UO linguist receives award to document disappearing Sino-Tibetan languages

Scott DeLancey

It is estimated that at least half of the 6,000 – 7,000 languages currently used throughout the world will die by the end of this century. According to the National Science Foundation (NSF), every three months somewhere in the world a language loses its last remaining speaker. Since 2005, the Documenting Endangered Languages program, supported by the NSF and the National Endowment for the Humanities, has been awarding grants to support researchers in their work to record, document and archive endangered languages.

Through this program, UO linguistics professor Scott DeLancey recently received an NSF award of more than $300,000 for his project, “Documenting the languages of Manipur: Clues to the prehistory of Sino-Tibetan languages.” DeLancey will document the Northeast India language of Monsang, one of two dozen Sino-Tibetan languages of the Indian state of Manipur, most with less than 10,000 speakers.

"Language is a source of invaluable cognitive, historical and environmental information," noted NSF Director France Córdova in the NSF press release. "Most of what is known about human communication and cognition is based on less than 10 percent of the world's 7,000 languages. We must do our best to document living endangered languages and their associated cultural and scientific information before they disappear."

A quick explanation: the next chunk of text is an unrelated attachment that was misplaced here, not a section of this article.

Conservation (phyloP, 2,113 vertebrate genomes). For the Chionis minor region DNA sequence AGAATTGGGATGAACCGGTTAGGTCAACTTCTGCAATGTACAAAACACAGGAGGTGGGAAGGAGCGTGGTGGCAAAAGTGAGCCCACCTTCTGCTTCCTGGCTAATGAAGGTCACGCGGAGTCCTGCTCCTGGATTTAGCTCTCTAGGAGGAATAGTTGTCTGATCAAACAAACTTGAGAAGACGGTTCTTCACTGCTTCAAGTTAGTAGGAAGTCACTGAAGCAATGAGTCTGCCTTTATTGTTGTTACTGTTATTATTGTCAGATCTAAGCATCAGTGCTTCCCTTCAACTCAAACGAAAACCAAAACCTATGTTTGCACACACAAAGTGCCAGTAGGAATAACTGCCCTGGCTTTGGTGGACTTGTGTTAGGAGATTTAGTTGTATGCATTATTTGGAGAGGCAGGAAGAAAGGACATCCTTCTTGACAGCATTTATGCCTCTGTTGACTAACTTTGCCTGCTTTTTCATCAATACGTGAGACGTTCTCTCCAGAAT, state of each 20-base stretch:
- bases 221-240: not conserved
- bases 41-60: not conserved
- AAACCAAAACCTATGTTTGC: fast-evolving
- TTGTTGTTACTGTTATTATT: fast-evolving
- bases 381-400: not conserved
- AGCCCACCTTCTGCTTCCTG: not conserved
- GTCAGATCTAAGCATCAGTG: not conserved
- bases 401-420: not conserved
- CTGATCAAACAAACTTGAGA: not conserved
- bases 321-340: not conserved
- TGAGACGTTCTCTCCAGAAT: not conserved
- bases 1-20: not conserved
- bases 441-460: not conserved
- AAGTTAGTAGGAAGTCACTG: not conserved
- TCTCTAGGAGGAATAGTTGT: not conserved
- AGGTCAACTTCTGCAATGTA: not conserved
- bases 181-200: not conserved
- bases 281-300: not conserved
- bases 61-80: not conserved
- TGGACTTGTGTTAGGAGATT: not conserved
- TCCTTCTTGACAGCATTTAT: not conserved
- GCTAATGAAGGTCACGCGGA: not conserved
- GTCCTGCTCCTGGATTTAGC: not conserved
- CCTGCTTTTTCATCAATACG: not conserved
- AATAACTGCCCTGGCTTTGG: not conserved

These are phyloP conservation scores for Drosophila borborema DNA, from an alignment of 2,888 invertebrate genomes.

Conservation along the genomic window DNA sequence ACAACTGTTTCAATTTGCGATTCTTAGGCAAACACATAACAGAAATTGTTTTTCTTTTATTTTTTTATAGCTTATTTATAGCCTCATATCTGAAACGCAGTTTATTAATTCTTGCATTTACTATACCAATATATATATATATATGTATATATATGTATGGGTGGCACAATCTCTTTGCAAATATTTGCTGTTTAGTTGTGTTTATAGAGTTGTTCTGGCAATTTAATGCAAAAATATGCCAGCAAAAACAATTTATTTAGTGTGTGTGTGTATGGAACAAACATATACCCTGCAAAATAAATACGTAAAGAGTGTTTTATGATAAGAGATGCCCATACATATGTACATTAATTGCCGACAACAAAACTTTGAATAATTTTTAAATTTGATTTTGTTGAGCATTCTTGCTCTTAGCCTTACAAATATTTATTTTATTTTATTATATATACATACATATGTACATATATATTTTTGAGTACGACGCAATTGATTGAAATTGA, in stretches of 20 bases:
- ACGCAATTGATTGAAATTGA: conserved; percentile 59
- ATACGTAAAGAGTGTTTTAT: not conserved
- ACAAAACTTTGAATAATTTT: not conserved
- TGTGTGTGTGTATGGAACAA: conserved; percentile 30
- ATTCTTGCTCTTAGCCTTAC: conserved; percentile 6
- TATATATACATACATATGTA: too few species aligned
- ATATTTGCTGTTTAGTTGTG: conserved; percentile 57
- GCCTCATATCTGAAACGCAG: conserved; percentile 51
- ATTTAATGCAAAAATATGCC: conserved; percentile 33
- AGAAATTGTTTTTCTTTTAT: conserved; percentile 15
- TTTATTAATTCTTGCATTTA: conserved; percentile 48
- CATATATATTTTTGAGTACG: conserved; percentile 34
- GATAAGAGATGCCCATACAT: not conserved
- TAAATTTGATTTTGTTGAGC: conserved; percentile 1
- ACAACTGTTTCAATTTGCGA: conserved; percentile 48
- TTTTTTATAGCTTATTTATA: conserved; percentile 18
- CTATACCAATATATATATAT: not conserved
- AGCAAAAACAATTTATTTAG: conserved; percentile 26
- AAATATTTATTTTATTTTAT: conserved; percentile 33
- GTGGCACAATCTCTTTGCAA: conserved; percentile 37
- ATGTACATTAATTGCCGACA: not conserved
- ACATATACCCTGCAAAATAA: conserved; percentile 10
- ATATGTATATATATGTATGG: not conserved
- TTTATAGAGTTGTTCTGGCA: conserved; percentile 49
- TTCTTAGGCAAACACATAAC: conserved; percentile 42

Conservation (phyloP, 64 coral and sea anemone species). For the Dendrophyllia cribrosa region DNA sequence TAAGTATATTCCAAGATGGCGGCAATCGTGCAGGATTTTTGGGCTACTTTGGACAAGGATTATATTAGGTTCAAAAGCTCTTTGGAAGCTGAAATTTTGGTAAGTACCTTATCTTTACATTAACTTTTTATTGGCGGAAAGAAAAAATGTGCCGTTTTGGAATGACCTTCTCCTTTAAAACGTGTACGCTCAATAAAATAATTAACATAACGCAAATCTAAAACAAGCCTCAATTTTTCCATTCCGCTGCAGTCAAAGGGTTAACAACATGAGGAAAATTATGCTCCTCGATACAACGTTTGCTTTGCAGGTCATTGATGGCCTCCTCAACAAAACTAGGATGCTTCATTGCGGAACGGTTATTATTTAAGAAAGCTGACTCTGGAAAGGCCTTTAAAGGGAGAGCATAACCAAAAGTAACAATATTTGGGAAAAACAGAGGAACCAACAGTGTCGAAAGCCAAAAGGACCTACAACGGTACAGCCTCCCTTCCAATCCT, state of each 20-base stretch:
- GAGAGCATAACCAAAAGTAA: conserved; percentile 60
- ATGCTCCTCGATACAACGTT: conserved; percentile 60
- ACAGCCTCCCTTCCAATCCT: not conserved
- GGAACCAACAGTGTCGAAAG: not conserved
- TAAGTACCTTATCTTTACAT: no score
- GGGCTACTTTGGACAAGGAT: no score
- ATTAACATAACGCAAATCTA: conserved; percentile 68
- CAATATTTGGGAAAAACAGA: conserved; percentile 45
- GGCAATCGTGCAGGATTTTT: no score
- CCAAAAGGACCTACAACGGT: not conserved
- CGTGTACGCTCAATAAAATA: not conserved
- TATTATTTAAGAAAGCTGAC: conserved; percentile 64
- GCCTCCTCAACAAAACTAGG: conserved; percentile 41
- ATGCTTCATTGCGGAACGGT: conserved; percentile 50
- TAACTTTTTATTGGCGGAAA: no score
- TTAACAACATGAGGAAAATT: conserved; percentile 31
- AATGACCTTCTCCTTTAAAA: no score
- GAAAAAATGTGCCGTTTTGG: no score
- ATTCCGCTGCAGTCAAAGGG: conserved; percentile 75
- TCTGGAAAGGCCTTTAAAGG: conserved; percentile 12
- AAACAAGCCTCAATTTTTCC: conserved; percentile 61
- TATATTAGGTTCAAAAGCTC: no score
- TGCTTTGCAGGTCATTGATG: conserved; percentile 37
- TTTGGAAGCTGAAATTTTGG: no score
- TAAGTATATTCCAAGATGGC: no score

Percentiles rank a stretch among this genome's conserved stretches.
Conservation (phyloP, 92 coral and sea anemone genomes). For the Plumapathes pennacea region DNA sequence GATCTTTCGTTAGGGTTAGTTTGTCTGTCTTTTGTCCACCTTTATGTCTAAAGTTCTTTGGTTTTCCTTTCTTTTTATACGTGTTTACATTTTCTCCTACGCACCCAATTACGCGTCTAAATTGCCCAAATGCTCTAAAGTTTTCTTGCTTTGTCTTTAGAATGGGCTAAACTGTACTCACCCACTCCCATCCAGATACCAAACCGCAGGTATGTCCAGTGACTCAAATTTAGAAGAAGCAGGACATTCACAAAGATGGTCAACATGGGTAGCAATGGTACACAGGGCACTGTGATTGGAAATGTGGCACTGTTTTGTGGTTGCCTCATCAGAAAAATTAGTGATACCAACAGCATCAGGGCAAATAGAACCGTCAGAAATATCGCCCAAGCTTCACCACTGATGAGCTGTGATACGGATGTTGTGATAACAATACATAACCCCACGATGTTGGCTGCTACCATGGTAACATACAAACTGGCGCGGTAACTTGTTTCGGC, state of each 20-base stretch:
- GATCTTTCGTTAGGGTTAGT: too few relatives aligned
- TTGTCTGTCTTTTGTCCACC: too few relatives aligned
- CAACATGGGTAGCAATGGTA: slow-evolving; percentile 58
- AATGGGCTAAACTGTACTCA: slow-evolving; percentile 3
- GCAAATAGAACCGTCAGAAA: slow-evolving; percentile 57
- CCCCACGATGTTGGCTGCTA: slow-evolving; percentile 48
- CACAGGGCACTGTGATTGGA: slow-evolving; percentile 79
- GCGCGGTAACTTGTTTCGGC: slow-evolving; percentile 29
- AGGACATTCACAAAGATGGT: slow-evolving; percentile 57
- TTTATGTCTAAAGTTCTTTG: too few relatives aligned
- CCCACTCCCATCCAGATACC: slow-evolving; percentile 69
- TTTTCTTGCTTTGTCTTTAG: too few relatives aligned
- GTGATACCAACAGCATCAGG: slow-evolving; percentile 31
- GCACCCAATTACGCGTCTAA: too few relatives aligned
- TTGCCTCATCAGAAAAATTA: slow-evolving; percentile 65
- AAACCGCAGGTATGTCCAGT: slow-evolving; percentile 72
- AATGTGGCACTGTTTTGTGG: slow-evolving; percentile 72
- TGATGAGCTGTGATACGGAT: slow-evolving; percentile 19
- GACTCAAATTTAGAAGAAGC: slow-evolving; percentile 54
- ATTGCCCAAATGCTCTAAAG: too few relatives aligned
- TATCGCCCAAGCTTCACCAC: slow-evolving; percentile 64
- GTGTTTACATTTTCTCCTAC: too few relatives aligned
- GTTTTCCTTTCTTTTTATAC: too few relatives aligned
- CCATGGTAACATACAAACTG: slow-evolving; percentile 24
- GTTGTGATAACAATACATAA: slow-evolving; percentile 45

DeLancey and postdoctoral researcher Linda Konnerth will produce audio and video documentation of Monsang that they will then analyze in order to create a grammatical description of the language. Comparing the Monsang data with other related languages in the region will help to build an accurate picture of the development of Kuki-Chin, the language subgroup to which Monsang belongs.

It has recently been discovered  that Monsang and its related languages preserve ancient elements from the ancestral Proto-Sino-Tibetan language, the language from which Tibetan, Burmese and Chinese have descended. A better understanding of Monsang and its related languages will contribute greatly to our understanding of the origins of the Sino-Tibetan languages.

“The history of a people is reflected in their language,” says DeLancey. “Languages of empires and large nations, like English or Chinese, get smoothed out and simplified.”

According to DeLancey, the languages of small groups often preserve the most archaic linguistic features. Monsang, with about 2,500 speakers, and Mandarin, with a billion, are very distant relatives. Monsang preserves grammar that disappeared in Chinese four thousand years ago, when it became the language of an empire.

DeLancey’s work will be done in collaboration with the Monsang Art and Culture Association, a local Manipur language preservation organization, and Manipur University. The data will be archived and made freely accessible from the Endangered Languages Archive at the University of London.